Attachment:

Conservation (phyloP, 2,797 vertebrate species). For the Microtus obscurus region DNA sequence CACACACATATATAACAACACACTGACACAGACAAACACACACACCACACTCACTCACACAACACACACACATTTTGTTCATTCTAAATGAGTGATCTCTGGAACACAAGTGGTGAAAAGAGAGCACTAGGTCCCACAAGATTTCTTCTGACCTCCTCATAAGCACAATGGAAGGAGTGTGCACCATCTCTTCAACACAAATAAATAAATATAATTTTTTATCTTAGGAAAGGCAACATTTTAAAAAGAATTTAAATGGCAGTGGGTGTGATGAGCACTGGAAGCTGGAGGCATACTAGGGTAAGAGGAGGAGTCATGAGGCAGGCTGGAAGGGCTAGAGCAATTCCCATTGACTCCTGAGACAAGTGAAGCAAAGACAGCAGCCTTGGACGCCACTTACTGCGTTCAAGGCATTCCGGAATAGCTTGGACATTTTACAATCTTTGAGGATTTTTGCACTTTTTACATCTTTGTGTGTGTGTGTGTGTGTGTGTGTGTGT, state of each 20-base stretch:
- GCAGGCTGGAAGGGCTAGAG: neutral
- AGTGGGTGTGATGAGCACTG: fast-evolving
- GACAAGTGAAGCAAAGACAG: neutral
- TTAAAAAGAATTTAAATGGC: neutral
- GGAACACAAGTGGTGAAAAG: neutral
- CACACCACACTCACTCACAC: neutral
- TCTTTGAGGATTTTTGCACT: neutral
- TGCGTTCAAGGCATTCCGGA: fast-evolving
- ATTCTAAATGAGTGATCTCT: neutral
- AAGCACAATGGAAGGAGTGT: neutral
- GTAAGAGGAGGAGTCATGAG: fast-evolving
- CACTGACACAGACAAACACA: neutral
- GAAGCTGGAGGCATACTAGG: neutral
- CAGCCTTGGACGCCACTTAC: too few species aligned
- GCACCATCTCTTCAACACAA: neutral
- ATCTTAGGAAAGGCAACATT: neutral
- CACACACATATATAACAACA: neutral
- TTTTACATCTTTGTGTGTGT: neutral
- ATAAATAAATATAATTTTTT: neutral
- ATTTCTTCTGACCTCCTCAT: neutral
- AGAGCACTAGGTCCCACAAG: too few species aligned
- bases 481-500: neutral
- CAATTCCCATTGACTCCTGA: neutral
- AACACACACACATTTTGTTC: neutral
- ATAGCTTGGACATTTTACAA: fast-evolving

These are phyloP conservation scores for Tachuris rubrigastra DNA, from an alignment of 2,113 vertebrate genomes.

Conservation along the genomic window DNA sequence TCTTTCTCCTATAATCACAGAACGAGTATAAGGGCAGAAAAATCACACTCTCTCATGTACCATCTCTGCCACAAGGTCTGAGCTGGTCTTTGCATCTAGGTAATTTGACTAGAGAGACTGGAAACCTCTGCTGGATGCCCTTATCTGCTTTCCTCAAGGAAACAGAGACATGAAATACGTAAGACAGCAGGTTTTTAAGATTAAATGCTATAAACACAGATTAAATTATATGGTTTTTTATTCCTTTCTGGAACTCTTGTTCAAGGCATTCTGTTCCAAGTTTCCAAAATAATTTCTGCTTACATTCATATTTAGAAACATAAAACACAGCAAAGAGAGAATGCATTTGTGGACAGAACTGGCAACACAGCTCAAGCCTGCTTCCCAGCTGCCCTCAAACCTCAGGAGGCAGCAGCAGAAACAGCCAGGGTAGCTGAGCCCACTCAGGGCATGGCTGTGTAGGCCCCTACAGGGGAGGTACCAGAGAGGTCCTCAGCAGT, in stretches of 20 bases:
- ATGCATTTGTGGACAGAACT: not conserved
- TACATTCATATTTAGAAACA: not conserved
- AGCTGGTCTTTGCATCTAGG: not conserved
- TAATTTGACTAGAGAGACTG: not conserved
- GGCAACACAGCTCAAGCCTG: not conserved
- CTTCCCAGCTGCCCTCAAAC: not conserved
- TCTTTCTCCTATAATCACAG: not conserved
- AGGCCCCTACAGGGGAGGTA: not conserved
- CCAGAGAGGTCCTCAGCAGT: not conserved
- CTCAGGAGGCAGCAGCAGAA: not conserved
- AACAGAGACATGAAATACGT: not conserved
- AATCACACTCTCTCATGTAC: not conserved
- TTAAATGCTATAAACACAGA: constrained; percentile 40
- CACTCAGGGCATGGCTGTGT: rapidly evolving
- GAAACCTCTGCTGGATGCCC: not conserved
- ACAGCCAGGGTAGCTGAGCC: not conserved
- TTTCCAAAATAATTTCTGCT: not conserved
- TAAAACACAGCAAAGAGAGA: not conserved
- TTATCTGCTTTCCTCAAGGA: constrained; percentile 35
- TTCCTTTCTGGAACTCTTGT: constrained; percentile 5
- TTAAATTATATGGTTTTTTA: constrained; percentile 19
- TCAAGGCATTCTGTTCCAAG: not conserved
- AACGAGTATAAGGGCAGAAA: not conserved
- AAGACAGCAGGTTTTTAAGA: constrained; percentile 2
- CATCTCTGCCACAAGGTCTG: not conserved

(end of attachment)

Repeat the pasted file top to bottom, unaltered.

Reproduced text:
Conservation (phyloP, 2,797 vertebrate species). For the Microtus obscurus region DNA sequence CACACACATATATAACAACACACTGACACAGACAAACACACACACCACACTCACTCACACAACACACACACATTTTGTTCATTCTAAATGAGTGATCTCTGGAACACAAGTGGTGAAAAGAGAGCACTAGGTCCCACAAGATTTCTTCTGACCTCCTCATAAGCACAATGGAAGGAGTGTGCACCATCTCTTCAACACAAATAAATAAATATAATTTTTTATCTTAGGAAAGGCAACATTTTAAAAAGAATTTAAATGGCAGTGGGTGTGATGAGCACTGGAAGCTGGAGGCATACTAGGGTAAGAGGAGGAGTCATGAGGCAGGCTGGAAGGGCTAGAGCAATTCCCATTGACTCCTGAGACAAGTGAAGCAAAGACAGCAGCCTTGGACGCCACTTACTGCGTTCAAGGCATTCCGGAATAGCTTGGACATTTTACAATCTTTGAGGATTTTTGCACTTTTTACATCTTTGTGTGTGTGTGTGTGTGTGTGTGTGTGT, state of each 20-base stretch:
- GCAGGCTGGAAGGGCTAGAG: neutral
- AGTGGGTGTGATGAGCACTG: fast-evolving
- GACAAGTGAAGCAAAGACAG: neutral
- TTAAAAAGAATTTAAATGGC: neutral
- GGAACACAAGTGGTGAAAAG: neutral
- CACACCACACTCACTCACAC: neutral
- TCTTTGAGGATTTTTGCACT: neutral
- TGCGTTCAAGGCATTCCGGA: fast-evolving
- ATTCTAAATGAGTGATCTCT: neutral
- AAGCACAATGGAAGGAGTGT: neutral
- GTAAGAGGAGGAGTCATGAG: fast-evolving
- CACTGACACAGACAAACACA: neutral
- GAAGCTGGAGGCATACTAGG: neutral
- CAGCCTTGGACGCCACTTAC: too few species aligned
- GCACCATCTCTTCAACACAA: neutral
- ATCTTAGGAAAGGCAACATT: neutral
- CACACACATATATAACAACA: neutral
- TTTTACATCTTTGTGTGTGT: neutral
- ATAAATAAATATAATTTTTT: neutral
- ATTTCTTCTGACCTCCTCAT: neutral
- AGAGCACTAGGTCCCACAAG: too few species aligned
- bases 481-500: neutral
- CAATTCCCATTGACTCCTGA: neutral
- AACACACACACATTTTGTTC: neutral
- ATAGCTTGGACATTTTACAA: fast-evolving

These are phyloP conservation scores for Tachuris rubrigastra DNA, from an alignment of 2,113 vertebrate genomes.

Conservation along the genomic window DNA sequence TCTTTCTCCTATAATCACAGAACGAGTATAAGGGCAGAAAAATCACACTCTCTCATGTACCATCTCTGCCACAAGGTCTGAGCTGGTCTTTGCATCTAGGTAATTTGACTAGAGAGACTGGAAACCTCTGCTGGATGCCCTTATCTGCTTTCCTCAAGGAAACAGAGACATGAAATACGTAAGACAGCAGGTTTTTAAGATTAAATGCTATAAACACAGATTAAATTATATGGTTTTTTATTCCTTTCTGGAACTCTTGTTCAAGGCATTCTGTTCCAAGTTTCCAAAATAATTTCTGCTTACATTCATATTTAGAAACATAAAACACAGCAAAGAGAGAATGCATTTGTGGACAGAACTGGCAACACAGCTCAAGCCTGCTTCCCAGCTGCCCTCAAACCTCAGGAGGCAGCAGCAGAAACAGCCAGGGTAGCTGAGCCCACTCAGGGCATGGCTGTGTAGGCCCCTACAGGGGAGGTACCAGAGAGGTCCTCAGCAGT, in stretches of 20 bases:
- ATGCATTTGTGGACAGAACT: not conserved
- TACATTCATATTTAGAAACA: not conserved
- AGCTGGTCTTTGCATCTAGG: not conserved
- TAATTTGACTAGAGAGACTG: not conserved
- GGCAACACAGCTCAAGCCTG: not conserved
- CTTCCCAGCTGCCCTCAAAC: not conserved
- TCTTTCTCCTATAATCACAG: not conserved
- AGGCCCCTACAGGGGAGGTA: not conserved
- CCAGAGAGGTCCTCAGCAGT: not conserved
- CTCAGGAGGCAGCAGCAGAA: not conserved
- AACAGAGACATGAAATACGT: not conserved
- AATCACACTCTCTCATGTAC: not conserved
- TTAAATGCTATAAACACAGA: constrained; percentile 40
- CACTCAGGGCATGGCTGTGT: rapidly evolving
- GAAACCTCTGCTGGATGCCC: not conserved
- ACAGCCAGGGTAGCTGAGCC: not conserved
- TTTCCAAAATAATTTCTGCT: not conserved
- TAAAACACAGCAAAGAGAGA: not conserved
- TTATCTGCTTTCCTCAAGGA: constrained; percentile 35
- TTCCTTTCTGGAACTCTTGT: constrained; percentile 5
- TTAAATTATATGGTTTTTTA: constrained; percentile 19
- TCAAGGCATTCTGTTCCAAG: not conserved
- AACGAGTATAAGGGCAGAAA: not conserved
- AAGACAGCAGGTTTTTAAGA: constrained; percentile 2
- CATCTCTGCCACAAGGTCTG: not conserved